The ruling coalition parties in Pakistan have said they will begin impeachment proceedings against President Pervez Musharraf. The president's power has been on the wane since he stepped down as army chief last year and his allies were defeated in February's election. What is the status of the country's major players?
PRESIDENT PERVEZ MUSHARRAF
Pervez Musharraf came to power in a bloodless coup in 1999 and was unequivocally the most powerful man in Pakistan. That no longer appears to be the case.
Mr Musharraf assumed power in a coup in 1999
The decline in his power began last November when, under mounting pressure from the opposition, he stepped down as army chief.
This was just over a month after his controversial re-election as president by the outgoing parliament, and weeks after he imposed emergency rule to prevent the judiciary from overturning that election.
The elections in February saw the routing of the Pakistan Muslim League-Quaid-e-Azam party (PML-Q), his main political ally.
Now he faces impeachment by a parliament packed with his opponents - unless he opts for a vote of confidence from that parliament, a vote he has no hope of winning.
The major party in the ruling alliance, the Pakistan People's Party (PPP), initially favoured a soft approach towards the president. But its leaders now say they cannot work with him.
The second largest party in the alliance, the Pakistan Muslim League-Nawaz (PML-N), was overthrown by Mr Musharraf in a coup in 1999. It wants nothing less than his removal.
President Musharraf has indicated that he will consider his options and defend himself if necessary.
He still has the power to dissolve parliament and impose emergency rule.
But in the past he has indicated he will step down if he feels he is no longer needed.
Given the current mood, that might be the best option for the former military ruler, analysts say.
PAKISTAN PEOPLE'S PARTY
Although the PPP celebrated becoming the largest single party in February, at the same time it was trying to rebuild itself after the assassination of its leader Benazir Bhutto in December.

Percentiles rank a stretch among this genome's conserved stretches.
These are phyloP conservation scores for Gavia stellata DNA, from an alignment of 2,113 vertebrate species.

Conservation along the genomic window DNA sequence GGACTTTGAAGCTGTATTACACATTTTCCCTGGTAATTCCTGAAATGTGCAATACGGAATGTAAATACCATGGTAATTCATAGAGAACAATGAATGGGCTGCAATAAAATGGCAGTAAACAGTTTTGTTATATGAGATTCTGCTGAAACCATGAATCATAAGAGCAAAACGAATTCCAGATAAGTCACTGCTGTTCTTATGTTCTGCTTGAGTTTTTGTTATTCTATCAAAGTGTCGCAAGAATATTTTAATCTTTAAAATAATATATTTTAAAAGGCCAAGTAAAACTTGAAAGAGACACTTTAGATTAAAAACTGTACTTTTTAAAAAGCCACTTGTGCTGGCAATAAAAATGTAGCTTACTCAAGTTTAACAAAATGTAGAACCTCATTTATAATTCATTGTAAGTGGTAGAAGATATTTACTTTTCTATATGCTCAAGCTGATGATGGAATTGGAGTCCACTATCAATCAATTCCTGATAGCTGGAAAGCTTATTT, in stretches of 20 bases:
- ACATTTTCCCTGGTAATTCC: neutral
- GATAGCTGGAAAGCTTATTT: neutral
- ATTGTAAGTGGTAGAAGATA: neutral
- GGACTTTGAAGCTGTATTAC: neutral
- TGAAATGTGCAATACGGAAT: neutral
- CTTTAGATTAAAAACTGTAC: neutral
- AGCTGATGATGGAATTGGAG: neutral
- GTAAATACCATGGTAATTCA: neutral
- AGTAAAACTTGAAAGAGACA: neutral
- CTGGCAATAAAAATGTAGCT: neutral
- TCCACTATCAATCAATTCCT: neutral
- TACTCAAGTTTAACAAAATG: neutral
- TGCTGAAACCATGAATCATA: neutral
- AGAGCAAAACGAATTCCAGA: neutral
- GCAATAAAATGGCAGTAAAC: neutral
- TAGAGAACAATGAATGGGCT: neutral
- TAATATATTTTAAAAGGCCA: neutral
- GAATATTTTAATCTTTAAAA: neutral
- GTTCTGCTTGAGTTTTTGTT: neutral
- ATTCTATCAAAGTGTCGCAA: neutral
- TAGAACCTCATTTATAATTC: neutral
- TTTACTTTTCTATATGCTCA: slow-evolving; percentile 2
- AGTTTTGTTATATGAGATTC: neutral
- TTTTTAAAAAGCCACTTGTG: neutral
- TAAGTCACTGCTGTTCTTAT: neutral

Given her charisma and the circumstances of her death the poll outcome was no surprise.
The party seemed to have come full circle from the time it stormed back to power after the death of former military ruler, Gen Zia ul-Haq , in 1988.
Then, as in February, there was great expectation the party would drag the country back from the brink of chaos.
Emerging from talks with Nawaz Sharif a week after the elections in February, the new leader, Ms Bhutto's widower Asif Ali Zardari, said: "We intend to strengthen Pakistan together."
But the subsequent months saw the alliance partners drift apart on questions concerning the president's impeachment and the restoration of judges sacked by Mr Musharraf under emergency rule.
The government has also been hit by major economic troubles caused by rising global fuel and food prices.
Mr Musharraf's "failed" economic policies were one of Mr Zardari's key accusations in bringing the impeachment.
The latest move at least suggests greater agreement among the coalition partners on how to proceed.
PAKISTAN MUSLIM LEAGUE - NAWAZ
After the election, the PML-N's leader, Nawaz Sharif, left no doubt as to his feelings towards President Musharraf as he announced the coalition with the PPP.
"The sooner he accepts the verdict, the better it is for him," Mr Sharif said of the man who toppled him in a coup in 1999.
Mr Sharif has staged a spectacular comeback
Mr Sharif returned from years of exile last year. That has revitalised his party - which surprised many by emerging as the second largest in the elections.
It enjoys strong support from Pakistan's industrial and business classes.
The resurrection of Mr Sharif and the PML-N in the elections was little short of miraculous.
In August 2007, when Mr Sharif was sent back into exile after attempting to return, many analysts believed that was the end of his political career.
But he returned soon afterwards and since then has been working to get his party, ravaged by arrests and defections, back on its feet.
The PML-N was perhaps the only party that organised its campaigns around issues rather than sloganeering.